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Throughout the year, the Kaye Myhre Gallery showcases the best art from BEAU’s students. The exhibits usually range in platforms and topics, but this quarter features a very real social issue. The opening reception of the Envision Art Show unveiled art pertaining to the topic of sexual violence. Using poster designs, digital media and visual art, students are expressing sexual violence to the community.
“This show is geared toward generating a conversation through artwork,” said art show organizer Erin Coleman-Cruz. “The artists will be taking the issue of sexual violence and addressing it in their own unique way. It is their unique response to a topic that affects everyone; it’s also their job to show how it affects them.”
The exhibition is being put on with coordination from the Rape Recovery Center. The center addresses sexual violence in the community through advocacy, education, crisis intervention and therapy. Unfortunately, the topic of sexual violence is all too common in Utah. While national statistics put one in five women and one in six men being the victims of sexual assault, Utah is having a harder time.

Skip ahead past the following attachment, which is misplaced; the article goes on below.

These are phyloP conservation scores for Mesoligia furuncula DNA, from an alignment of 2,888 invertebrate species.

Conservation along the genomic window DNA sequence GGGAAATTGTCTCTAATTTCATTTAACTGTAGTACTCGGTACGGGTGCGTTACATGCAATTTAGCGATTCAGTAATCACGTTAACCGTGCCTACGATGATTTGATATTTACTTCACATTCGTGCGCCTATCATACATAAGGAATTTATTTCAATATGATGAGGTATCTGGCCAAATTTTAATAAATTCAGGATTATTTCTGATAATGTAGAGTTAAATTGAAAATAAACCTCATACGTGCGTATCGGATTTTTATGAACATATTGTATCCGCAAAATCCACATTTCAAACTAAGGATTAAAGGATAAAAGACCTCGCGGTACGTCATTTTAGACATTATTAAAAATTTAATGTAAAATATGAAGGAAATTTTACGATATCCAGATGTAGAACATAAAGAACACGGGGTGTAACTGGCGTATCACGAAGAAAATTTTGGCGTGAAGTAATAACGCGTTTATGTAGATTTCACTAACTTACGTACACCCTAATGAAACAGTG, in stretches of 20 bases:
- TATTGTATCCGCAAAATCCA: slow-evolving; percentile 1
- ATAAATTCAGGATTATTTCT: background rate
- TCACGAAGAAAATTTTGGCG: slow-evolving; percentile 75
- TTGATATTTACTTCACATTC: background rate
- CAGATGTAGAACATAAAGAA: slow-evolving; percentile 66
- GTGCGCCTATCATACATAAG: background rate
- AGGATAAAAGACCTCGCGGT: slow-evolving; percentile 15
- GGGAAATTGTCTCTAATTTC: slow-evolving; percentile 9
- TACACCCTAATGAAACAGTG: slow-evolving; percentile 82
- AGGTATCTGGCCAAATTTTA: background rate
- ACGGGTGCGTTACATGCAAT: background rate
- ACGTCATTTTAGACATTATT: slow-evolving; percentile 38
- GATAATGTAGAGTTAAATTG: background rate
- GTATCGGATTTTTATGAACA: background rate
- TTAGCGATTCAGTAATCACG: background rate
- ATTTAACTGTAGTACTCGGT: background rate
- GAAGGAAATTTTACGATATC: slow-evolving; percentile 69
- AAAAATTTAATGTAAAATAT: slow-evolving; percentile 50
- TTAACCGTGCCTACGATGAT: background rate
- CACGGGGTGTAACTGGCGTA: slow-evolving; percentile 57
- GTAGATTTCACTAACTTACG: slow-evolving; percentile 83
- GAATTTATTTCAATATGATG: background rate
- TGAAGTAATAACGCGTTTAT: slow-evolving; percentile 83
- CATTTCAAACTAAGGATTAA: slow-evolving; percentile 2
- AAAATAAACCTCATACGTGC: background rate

“In Utah, one in three women will be involved,” said Holly Mullen, executive director for the Rape Recovery Center. “One of the factors is a higher number of children. Children are the most vulnerable and one of the hardest populations to address sexual violence with.”
While the topic is hard to deal with, the students are seizing the opportunity to create art that raises awareness for an important cause.
“Overall, [I’m] very impressed with how sensitive and thoughtful the students’ approach was to the artwork that they made,” Coleman-Cruz said. “Impressed at the strength of the work and appreciate that the students did the interactive pieces as their responses to the show.”
“My feelings are exactly what people came away with—thought provoking,” Mullen said. “I’m just pleased with the reactions and it is fabulous work.”
The exhibit runs until July 11and is held in the Kaye Myhre Gallery, which is located on the 3rd floor of BEAU. Attendees are also encouraged to convey their own reflections on sexual violence through a personalized exhibit in the gallery.